Those who lived near Templo del Calvario, where the street jogged left then right, saw piles of stones, and a pickup truck laden with freshly cut pine trees trapped at a blockade. Six local women stood nearby to confront the two loggers in the truck. At first, the men shouted at the women with threats and insults. When that didn’t scare the women off, the loggers climbed out of the truck’s cab. The women immediately sprung at them, binding their arms behind their backs with rebozos, traditional shawls that many Indigenous women wear throughout the region. They then marched the men into the nearby churchyard, where 15-foot high walls and a locked gate would prevent escape. A revolt now known as “The Movement” had begun, and it would change life in Cherán for years to come.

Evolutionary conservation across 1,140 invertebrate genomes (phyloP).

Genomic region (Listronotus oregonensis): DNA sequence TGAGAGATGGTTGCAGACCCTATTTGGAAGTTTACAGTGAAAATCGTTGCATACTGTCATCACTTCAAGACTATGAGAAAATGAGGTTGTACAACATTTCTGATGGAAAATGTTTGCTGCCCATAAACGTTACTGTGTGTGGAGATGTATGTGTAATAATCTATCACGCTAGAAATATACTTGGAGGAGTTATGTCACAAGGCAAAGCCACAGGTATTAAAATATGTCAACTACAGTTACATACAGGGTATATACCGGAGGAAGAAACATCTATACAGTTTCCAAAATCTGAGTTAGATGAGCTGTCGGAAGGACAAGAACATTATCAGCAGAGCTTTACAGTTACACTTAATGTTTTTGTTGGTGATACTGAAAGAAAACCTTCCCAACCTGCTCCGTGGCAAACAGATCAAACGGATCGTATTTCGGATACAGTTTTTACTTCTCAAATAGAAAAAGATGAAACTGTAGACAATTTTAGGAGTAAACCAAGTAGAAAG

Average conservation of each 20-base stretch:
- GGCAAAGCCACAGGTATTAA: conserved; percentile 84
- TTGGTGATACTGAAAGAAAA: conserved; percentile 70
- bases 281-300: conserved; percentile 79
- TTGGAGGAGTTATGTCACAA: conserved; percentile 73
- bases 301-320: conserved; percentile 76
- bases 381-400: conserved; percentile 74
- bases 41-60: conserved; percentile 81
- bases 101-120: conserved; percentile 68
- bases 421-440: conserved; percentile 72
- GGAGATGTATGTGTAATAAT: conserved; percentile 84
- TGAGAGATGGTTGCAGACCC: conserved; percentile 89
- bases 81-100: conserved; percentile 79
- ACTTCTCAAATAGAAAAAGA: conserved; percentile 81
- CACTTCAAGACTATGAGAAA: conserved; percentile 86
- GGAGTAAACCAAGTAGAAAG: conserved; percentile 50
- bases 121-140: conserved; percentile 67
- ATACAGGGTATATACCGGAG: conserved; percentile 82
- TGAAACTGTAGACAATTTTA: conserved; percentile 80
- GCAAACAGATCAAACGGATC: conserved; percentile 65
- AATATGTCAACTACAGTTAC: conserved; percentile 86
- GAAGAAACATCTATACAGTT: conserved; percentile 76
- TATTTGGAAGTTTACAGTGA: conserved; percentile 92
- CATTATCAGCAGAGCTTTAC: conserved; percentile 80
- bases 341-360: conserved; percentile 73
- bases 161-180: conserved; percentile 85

This field near Cherán was once dense with trees. Then, in 2010, La Familia Michoacána (a criminal cartel) moved in and embarked on a vast campaign of illegal logging. The cartel wanted to convert the town’s forests into avocado groves, and exploit the region’s pumice stone and basalt mines.

At the time of this uprising, more than half of Cherán’s 23,000 citizens, who are members of the Purépecha tribe, had been living in poverty. Their ancestors populated this mountainous area, which sits 7,800 feet above sea level in the Trans-Mexican Volcanic Belt, as early as the 13th century. Visitors to the area often hear that the Purépecha, who were called Tarascans by the Spanish during the colonial era, were never conquered by the Aztecs.

“We have never let anyone into our territory, and we have always been united,” says Nieves Guerrero Geronimo, Cherán’s President of Community Affairs. “Cherán always stands up because we are strong.”